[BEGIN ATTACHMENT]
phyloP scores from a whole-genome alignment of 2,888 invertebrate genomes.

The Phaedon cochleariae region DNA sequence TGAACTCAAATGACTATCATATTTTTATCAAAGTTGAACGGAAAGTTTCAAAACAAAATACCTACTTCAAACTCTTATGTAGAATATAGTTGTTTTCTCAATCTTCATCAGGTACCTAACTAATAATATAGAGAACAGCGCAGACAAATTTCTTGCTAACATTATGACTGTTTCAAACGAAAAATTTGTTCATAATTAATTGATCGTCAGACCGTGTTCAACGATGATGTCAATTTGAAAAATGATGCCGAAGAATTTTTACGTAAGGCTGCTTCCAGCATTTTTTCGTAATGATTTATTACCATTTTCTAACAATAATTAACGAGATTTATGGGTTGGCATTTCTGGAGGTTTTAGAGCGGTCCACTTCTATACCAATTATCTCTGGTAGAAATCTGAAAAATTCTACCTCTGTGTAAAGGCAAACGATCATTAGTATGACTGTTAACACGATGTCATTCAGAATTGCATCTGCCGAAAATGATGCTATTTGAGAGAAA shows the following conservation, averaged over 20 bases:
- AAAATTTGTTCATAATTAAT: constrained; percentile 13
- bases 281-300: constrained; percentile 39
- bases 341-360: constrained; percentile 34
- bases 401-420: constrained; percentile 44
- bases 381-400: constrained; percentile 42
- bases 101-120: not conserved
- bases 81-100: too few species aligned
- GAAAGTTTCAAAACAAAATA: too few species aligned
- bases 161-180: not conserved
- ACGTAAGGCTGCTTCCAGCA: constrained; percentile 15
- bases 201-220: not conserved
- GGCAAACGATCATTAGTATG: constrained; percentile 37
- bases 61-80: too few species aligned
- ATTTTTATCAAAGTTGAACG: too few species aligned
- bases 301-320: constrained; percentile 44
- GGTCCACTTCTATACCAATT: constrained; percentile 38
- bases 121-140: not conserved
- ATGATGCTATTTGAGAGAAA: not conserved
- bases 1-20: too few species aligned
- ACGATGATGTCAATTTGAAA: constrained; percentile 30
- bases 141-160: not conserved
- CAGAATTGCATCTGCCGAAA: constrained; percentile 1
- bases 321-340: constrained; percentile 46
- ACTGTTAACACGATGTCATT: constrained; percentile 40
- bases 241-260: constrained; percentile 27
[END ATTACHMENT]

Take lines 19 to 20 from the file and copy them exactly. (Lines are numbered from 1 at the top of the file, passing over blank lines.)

- bases 121-140: not conserved
- ATGATGCTATTTGAGAGAAA: not conserved